Will Be Nominated: Bradley Cooper (A Star Is Born), Alfonso Cuarón (Roma), Peter Farrelly (Green Book), Yorgos Lanthimos (The Favourite), and Spike Lee (BlacKkKlansman)

Closest Runners-Up: Ryan Coogler (Black Panther), Barry Jenkins (If Beale Street Could Talk), and Adam McKay (Vice)

Should Be Nominated: Lee Chang-dong (Burning), Claire Denis (Let the Sunshine In), Spike Lee (BlacKkKlansman), Lucrecia Martel (Zama), and Paul Schrader (First Reformed)

Best Actress

Yalitza Aparicio

Had Fox Searchlight reversed their category-fraud strategizing and flipped The Favourite’s Olivia Coleman into supporting and Rachel Weisz and Emma Stone into lead, the five best actress slots would arguably have been locked down weeks, if not months, ago, unless Fox’s bet-hedging intuits some form of industry resistance to double female-led propositions. As it stands, there are four locks that hardly need mention and a slew of candidates on basically equal footing. Hereditary’s Toni Collette has become shrieking awards show junkies’ cause célèbre this year, though she actually has the critic awards haul to back them up, having won more of the regional prizes than anyone else. The same demographic backing Collette gave up hope long ago on Viola Davis being able to survive the Widows collapse, and yet there by the grace of BAFTA does she live on to fight another round. Elsie Fisher’s palpable awkwardness in Eighth Grade and winning awkwardness navigating the Hollywood circuit have earned her an almost protective backing. But we’re going out on a limb and calling it for the rapturously received Roma’s Yalitza Aparicio. Voters could, like us, find it not a particularly great performance and still parlay their good will for her into a nomination that’s there for the taking.

Will Be Nominated: Yalitza Aparicio (Roma), Glenn Close (The Wife), Olivia Colman (The Favourite), Lady Gaga (A Star Is Born), and Melissa McCarthy (Can You Ever Forgive Me?)

Closest Runners-Up: Toni Collette (Hereditary), Viola Davis (Widows), and Elsie Fisher (Eighth Grade)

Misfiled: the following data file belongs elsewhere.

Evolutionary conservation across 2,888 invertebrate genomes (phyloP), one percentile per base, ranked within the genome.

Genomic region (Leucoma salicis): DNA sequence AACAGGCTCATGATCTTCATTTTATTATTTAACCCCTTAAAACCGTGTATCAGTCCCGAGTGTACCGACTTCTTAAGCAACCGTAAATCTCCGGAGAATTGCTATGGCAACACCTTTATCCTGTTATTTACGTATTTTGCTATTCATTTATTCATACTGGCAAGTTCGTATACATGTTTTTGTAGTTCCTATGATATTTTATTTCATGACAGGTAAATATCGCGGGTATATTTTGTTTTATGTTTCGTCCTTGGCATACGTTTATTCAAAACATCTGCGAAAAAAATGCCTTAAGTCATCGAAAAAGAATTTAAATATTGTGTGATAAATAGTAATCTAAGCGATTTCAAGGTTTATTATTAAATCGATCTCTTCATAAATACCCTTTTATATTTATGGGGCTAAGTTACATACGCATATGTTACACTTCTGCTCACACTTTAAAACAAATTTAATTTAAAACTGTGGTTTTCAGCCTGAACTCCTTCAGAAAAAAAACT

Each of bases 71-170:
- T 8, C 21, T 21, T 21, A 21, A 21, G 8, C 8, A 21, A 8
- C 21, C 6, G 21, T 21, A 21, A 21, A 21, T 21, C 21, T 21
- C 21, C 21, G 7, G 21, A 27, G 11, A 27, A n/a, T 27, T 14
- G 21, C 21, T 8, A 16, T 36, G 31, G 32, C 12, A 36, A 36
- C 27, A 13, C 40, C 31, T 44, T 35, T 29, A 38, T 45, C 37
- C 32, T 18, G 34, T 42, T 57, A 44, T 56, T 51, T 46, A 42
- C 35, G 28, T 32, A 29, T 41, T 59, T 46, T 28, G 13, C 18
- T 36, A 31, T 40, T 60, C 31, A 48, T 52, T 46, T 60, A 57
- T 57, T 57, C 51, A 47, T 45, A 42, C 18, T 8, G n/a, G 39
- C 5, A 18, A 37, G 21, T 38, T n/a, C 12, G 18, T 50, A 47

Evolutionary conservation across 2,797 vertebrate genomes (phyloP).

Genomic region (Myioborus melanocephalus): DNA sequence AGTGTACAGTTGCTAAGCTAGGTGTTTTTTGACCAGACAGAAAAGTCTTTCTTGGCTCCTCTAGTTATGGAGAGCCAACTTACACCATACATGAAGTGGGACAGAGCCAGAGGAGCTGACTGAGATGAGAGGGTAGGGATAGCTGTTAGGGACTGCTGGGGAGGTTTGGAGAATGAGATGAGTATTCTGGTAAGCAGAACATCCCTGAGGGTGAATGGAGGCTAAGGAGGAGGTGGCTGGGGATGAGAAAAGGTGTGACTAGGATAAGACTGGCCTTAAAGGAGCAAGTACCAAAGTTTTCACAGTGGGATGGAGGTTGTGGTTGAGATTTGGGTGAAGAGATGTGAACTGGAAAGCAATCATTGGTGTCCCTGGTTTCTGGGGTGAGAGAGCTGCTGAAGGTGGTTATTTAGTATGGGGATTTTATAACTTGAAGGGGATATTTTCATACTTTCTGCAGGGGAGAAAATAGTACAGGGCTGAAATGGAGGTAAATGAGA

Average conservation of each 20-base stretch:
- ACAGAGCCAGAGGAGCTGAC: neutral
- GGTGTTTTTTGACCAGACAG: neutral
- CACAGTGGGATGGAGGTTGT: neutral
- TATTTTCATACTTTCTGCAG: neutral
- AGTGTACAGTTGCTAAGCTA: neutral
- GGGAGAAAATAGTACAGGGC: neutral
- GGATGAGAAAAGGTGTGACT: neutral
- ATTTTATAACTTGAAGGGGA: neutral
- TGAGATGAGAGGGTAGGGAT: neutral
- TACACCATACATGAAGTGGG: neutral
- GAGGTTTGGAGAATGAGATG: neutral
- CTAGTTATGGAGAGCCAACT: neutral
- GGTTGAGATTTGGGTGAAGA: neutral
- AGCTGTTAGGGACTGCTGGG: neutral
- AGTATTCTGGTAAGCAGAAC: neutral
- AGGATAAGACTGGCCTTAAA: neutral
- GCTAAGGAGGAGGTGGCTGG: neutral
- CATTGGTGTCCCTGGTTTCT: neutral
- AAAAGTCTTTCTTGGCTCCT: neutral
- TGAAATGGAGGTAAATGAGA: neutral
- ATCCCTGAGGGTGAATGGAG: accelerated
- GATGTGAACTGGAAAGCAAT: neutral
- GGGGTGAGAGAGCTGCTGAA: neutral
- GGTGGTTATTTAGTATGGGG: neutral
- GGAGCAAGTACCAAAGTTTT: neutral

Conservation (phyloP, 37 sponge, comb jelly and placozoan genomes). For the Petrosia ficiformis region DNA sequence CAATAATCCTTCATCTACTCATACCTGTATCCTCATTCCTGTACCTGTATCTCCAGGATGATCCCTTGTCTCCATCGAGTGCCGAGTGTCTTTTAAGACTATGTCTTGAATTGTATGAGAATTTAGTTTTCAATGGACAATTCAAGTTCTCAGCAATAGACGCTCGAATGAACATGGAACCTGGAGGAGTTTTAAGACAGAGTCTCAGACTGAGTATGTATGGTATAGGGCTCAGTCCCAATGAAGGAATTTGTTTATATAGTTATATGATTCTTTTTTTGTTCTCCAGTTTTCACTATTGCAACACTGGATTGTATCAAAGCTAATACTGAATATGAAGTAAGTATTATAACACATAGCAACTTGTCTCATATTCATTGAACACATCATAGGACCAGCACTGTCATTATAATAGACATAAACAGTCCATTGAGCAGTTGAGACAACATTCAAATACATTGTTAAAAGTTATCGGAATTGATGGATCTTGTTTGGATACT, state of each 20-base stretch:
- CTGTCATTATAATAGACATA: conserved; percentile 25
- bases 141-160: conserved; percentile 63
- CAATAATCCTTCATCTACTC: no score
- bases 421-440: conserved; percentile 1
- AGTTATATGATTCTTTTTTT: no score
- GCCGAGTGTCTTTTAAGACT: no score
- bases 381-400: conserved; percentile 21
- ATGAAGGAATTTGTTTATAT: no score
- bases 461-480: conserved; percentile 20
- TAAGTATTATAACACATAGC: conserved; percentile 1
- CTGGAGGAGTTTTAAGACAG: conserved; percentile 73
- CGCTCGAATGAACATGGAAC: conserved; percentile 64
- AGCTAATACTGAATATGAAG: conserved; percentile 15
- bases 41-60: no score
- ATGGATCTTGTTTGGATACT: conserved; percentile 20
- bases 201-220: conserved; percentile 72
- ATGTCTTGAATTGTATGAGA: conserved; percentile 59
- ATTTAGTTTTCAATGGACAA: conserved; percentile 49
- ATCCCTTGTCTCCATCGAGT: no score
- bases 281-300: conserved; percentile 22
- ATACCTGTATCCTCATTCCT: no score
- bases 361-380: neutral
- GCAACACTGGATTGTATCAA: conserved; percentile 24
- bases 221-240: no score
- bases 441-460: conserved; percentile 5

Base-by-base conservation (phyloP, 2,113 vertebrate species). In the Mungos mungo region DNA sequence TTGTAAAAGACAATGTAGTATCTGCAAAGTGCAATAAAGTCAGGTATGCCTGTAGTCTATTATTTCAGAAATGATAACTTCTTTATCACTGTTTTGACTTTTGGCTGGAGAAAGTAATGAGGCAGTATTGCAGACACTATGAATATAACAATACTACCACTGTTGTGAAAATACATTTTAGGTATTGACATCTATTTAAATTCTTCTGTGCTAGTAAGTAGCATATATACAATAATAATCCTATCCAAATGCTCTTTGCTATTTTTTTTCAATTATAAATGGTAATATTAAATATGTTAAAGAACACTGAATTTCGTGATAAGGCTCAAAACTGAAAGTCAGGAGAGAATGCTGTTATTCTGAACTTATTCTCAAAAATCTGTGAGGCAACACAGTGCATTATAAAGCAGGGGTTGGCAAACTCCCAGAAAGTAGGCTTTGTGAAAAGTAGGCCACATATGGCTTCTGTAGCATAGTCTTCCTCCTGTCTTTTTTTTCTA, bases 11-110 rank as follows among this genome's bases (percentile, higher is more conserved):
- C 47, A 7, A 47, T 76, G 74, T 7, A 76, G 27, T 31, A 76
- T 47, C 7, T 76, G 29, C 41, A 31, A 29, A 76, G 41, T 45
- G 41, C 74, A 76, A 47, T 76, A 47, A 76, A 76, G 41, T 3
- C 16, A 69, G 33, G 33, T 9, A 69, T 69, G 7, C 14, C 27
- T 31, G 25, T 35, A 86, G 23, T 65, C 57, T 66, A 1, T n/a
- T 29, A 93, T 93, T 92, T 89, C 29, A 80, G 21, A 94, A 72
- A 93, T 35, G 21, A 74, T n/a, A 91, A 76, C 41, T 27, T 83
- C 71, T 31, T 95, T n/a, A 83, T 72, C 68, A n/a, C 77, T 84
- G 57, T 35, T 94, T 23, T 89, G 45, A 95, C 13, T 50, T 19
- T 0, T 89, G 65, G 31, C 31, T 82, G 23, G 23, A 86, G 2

Should Be Nominated: Juliette Binoche (Let the Sunshine In), Toni Collette (Hereditary), Olivia Colman (The Favourite), Regina Hall (Support the Girls), and Melissa McCarthy (Can You Ever Forgive Me?)

Actor

John David Washington

Take Toni Collette’s trophies thus far in the competition and double them. And then add a few more. That’s the magnitude of endorsements backing First Reformed’s Ethan Hawke. And his trajectory has the clear markings of an almost overqualified performance that, like Naomi Watts’s in Mulholland Drive, cinephiles decades from now will wonder how Oscar snubbed. If Pastor Ernst Toller and Sasha Stone are right and God is indeed watching us all and cares what the Academy Awards do, Hawke’s nomination will come at the expense of John David Washington, whose strength in the precursors thus far (SAG and Globe-nominated) is maybe the most notable bellwether of BlacKkKlansman’s overall strength. Because, as with the best actress category, the other four slots are basically preordained. Unlike with best actress, the bench of also-rans appears to be one solitary soul. A fitting place for Paul Schrader’s man against the world.

Will Be Nominated: Christian Bale (Vice), Bradley Cooper (A Star Is Born), Rami Malek (Bohemian Rhapsody), Viggo Mortensen (Green Book), and John David Washington (BlacKkKlansman)

Closest Runners-Up: Ethan Hawke (First Reformed)